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Sadie Hawkins was K.I.A.

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Sadie Hawkins is dead. She was Killed In Action in 1968 while on patrol in the Quang Tri Province, Vietnam. That same year, President Lyndon B. Johnson signed Executive Order 11375, which expanded his Affirmative Action Policy of 1965 to include discrimination based on gender. The mandate required federal agencies and contractors to implement active measures to ensure that women and minorities enjoy the same educational and employment opportunities as white males. Two years later, Motown recording artist Tammi Terrell died tragically and Marvin Gaye found the inspiration to write the song, "What's Going On?" Last week, U.S. Defense Secretary Leon E. Panetta announced that women would be allowed to serve in Infantry units, prompting many Americans to ask the question, "What's going on?" -- and some have included a choice expletive.

We should all applaud the decision to allow women in combat units. For far too long, they've been afforded childish protections from such service. Those protections were based, in large part, on misguided notions that they are not as strong as men. For far too long, they've had to wait for an invitation to dance, or for a marriage proposal -- except, of course, during those special activities designated as a "Sadie Hawkins" event. What's going on with the change in military service is merely the tip of an iceberg that is truly unknown. But we needn't concern ourselves with the identity of that iceberg nor its social ramifications, at least not yet. For now, let's marvel at our nation's practice of equality.

Much to their credit, women throughout the world have fought side-by-side with their countrymen. For decades, women fighters have served honorably in the Israeli Army. In World War II, the German Army suffered heavy losses, thanks to the skills of Female Russian Snipers. The Armies of North Vietnam and the Vietcong employed women in similar tactics, and even added children (boys and girls) to their killing force. Borrowing a favorite phrase of our Commander-In-Chief, "let me be clear": The servicewomen of the United States have a truly distinguished history of valor on and off the battlefield. Whether or not they wracked up confirmed kills (and many of them have) is not as important as their courageous choice to serve. Still, the fact that men have a longer history of such acts of valor comes more from being relegated to such roles, just as women were once relegated to roles of domesticity. Now, in their quest for the privileged title of "Battle Commander" or something similar, the so-called smarter sex has fallen in the trap of male follies, a trap that men, once upon a time, sought to avoid by way of Canada. If a military draft is ever needed again, Panetta's Pandora Box will not be closed. Then, women will have another choice -- namely, that of the Conscientious Objector.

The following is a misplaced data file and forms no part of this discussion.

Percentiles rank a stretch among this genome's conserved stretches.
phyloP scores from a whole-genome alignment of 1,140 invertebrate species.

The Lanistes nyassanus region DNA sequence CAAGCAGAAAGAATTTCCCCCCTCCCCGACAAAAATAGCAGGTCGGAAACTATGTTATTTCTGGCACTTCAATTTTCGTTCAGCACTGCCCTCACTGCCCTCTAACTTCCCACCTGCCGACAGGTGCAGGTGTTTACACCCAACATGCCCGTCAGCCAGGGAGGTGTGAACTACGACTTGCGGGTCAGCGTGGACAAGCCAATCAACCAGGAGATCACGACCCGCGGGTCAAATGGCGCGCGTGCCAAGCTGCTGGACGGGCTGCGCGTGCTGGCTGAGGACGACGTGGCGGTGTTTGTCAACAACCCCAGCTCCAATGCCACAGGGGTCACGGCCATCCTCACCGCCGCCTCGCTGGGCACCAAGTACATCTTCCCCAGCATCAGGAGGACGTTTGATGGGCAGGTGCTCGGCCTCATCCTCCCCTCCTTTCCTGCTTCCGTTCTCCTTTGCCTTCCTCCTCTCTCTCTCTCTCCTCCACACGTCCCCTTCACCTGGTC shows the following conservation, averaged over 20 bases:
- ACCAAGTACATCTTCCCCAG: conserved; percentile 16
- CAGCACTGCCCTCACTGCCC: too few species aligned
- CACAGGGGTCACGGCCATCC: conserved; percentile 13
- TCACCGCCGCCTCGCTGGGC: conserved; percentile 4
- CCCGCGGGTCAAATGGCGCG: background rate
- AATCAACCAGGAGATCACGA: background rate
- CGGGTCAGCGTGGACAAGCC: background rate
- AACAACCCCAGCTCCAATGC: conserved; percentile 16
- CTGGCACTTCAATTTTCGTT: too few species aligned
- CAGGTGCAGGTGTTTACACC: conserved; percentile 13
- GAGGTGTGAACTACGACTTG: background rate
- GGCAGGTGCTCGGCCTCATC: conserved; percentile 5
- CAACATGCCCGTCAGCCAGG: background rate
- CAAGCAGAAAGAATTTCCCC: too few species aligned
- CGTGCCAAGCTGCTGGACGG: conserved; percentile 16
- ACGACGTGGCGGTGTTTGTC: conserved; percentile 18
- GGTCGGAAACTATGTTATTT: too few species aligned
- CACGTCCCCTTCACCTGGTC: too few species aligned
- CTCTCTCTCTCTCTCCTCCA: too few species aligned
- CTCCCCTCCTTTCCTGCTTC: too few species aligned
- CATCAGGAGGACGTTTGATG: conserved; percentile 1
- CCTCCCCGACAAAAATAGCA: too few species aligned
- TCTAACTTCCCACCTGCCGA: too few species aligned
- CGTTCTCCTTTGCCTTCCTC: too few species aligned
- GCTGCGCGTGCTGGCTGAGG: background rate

I agree that women should have the right to choose service in the infantry. That service, however, is not always a choice. Remember Corporal Upham? It should be noted that the successful rise to command combat units has been, for many men, a case of making the best out of a bad situation. One such situation was tearfully expressed by Zack Mayo-naise (Richard Gere) in An Officer and a Gentlemen when he said, "I got nowhere else to go!" Like many I know, some joined to blow stuff up. Still others, like Zack and me, joined because they had nowhere else to go. Of course, such situations are not exclusively male, but the same society that delayed civil rights for women gave men the choice to "go to war or go to jail." John F. Kennedy said, "War will exist until that distant day when the conscientious objector enjoys the same reputation and prestige that the warrior does today." Clearly, in an effort to create jobs and expand career options for women, we've decided to create more warriors. The tip of that iceberg is coming into view as Sadie's name and her conceptualized purpose are now officially obsolete.

The development of a professional soldier begins long before Basic Training, and requires more than the willingness and ability to pull a trigger. So, let's get Barbie a new wardrobe, adjust those Girl Scout activities (that should have happened years ago) and get ready for the resurrection of ancient debates about sex, showers, toilets, the nurturer, etc. Remember, the U.S. Military seldom practices the democracy it defends. It's a brave new world, and that's what's going on.